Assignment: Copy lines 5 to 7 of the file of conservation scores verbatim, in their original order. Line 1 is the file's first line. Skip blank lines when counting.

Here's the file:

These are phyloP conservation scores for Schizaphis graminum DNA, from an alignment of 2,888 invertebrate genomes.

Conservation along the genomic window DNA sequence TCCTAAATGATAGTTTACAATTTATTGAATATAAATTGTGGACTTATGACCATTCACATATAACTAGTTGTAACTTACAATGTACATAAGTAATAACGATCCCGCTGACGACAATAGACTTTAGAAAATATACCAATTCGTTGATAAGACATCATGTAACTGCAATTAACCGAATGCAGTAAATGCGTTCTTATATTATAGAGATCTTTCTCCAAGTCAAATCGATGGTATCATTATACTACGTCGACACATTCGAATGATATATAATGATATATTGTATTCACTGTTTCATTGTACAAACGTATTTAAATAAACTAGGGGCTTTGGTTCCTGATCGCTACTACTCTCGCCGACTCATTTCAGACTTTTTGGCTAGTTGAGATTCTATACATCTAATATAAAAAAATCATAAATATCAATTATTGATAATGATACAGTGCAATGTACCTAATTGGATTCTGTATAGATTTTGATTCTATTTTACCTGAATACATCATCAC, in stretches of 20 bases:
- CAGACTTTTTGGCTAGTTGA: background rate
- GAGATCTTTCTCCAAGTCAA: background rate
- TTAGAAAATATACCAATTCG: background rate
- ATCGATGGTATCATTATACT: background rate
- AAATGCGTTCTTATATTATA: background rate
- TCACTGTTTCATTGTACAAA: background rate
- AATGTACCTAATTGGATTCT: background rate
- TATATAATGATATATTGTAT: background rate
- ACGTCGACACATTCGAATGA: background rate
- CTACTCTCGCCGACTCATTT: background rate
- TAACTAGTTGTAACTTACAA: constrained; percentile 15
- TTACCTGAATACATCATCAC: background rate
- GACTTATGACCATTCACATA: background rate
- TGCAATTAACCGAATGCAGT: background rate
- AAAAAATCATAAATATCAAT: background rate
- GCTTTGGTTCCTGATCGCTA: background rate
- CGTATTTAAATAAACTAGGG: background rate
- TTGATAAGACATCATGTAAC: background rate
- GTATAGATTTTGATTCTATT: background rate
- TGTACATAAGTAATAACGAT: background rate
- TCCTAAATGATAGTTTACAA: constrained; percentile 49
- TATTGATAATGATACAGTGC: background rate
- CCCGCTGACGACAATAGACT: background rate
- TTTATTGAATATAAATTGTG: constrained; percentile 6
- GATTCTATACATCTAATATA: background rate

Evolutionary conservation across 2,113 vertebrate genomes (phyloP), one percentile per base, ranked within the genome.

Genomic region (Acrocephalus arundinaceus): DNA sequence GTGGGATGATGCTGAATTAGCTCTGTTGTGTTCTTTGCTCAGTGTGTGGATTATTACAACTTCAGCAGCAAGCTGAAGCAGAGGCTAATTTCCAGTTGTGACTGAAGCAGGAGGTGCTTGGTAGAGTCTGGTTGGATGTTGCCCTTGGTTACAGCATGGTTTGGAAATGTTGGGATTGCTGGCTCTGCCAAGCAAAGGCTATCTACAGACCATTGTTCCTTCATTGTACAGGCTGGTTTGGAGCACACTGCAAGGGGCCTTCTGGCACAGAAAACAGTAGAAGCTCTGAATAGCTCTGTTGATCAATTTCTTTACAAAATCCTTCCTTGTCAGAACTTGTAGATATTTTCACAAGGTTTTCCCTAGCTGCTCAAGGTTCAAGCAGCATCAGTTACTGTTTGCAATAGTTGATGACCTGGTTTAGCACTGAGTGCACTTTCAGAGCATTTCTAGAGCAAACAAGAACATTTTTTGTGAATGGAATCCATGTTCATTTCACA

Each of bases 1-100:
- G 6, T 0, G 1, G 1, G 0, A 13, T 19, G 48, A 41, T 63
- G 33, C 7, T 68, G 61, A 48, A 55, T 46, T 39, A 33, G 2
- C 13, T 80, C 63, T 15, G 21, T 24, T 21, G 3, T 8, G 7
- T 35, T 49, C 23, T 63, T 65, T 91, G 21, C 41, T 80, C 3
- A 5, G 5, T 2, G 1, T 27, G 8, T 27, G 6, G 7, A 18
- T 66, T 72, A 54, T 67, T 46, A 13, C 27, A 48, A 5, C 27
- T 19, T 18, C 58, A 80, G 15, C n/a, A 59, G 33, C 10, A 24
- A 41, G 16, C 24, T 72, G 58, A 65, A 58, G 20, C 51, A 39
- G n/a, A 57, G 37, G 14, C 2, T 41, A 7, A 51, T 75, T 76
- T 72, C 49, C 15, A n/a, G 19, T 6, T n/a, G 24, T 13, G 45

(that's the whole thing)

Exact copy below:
- TTAGAAAATATACCAATTCG: background rate
- ATCGATGGTATCATTATACT: background rate
- AAATGCGTTCTTATATTATA: background rate